Edgar County farmers are finally getting started with harvest.
Scott Hogan was cutting beans Wednesday, Oct. 2, in a field north of Paris. His harvest efforts started Sept. 27, which he said is about two weeks later than 2018.
Not all parts of every field are ready to harvest. Some fields have swaths of cut beans around patches where the plants are still maturing.
“That’s because guys had to replant,” said Hogan. “The stuff that went in around July 4 is not ready. I’ve got a couple of fields like that. “
A cold wet spring not only kept farmers out of their fields, but heavy rains after some planting was done resulted in ponding of water in fields, which drowned young seedling or prevented germination.
The late planting raised concerns about yields early in the growing season. Those concerns seem to be playing out as the harvest starts.
“We are not seeing yields like last year, but it’s still pretty good,” said Hogan, regarding the bean field he was harvesting Wednesday. “At least on beans, I have no idea on corn.”
Hogan has not started shelling corn since he prefers to get beans out of the way first.
“I like to do these (soybeans) when the weather is good because they are more difficult,” he said.
Smaller yield and delayed harvest is not the only issue causing headaches for farmers. Commodity prices remain low despite the anticipated smaller harvest.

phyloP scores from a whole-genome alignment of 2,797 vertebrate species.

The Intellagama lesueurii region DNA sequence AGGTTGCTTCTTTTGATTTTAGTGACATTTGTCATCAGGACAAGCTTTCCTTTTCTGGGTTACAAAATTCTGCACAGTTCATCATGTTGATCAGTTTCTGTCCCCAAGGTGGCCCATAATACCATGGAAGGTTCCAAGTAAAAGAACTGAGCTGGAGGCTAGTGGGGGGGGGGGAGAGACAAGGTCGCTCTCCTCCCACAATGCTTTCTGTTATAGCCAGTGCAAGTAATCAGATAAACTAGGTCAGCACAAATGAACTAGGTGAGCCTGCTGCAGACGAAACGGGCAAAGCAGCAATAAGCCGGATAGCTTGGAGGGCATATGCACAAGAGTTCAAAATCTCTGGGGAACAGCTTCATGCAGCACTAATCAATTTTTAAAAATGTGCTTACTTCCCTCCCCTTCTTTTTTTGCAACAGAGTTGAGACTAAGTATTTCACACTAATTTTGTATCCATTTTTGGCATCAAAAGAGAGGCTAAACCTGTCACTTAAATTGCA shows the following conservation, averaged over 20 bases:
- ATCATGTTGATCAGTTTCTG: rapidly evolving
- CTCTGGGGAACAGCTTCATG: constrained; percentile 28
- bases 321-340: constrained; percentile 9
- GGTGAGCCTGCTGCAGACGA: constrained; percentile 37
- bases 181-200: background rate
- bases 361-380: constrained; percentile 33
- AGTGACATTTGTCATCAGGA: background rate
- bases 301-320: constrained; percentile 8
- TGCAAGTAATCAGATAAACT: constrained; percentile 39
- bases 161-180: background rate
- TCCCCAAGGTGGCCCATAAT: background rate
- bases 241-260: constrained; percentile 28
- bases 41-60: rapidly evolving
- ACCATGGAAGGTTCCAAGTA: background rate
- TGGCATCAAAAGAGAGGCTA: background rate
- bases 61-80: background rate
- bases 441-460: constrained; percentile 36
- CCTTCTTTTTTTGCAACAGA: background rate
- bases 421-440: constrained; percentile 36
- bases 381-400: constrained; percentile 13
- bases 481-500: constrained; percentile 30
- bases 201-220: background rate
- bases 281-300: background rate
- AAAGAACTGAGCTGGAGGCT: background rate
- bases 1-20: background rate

Hogan explained the big 2018 harvest drove prices down, but there was a temporary bump as the delayed planting season dragged on. Some reports after planting finished were a bit more optimistic than prior projections and the markets reacted by cutting prices.
“Prices went down in July so they are depressed again,” said Hogan.
He added the ongoing trade war with China is another unsettling factor in the commodity market.
The beans he was harvesting earlier in the week were going into on farm storage bins for sale at a later date.
“The rest we hauled to Oakland and Horace,” he said.
Another complication, in a year full of complications, goes beyond reduced yield per acre to include ground that did not get planted because of weather delays.
According to the United State Department of Agriculture, Edgar County did not have any prevented planted acres in 2018. For 2019, Edgar, Coles and Douglas counties seem to be sitting in a sweet spot as these locations had 671, 396 and 324 prevented planted acres respectively. Our other neighboring counties are not as well off: Clark, 7,451 acres; Champaign, 4,206 acres; and Vermilion, 8,472 acres not planted.
The loss in Clark, Champaign and Vermilion counties pales when compared to the hardest hit Bureau County with 69,161 prevented planted acres. Kankakee County recorded 55,878 prevented planted acres.
Illinois’ total prevented planted acres for 2019 topped 945,000 acres.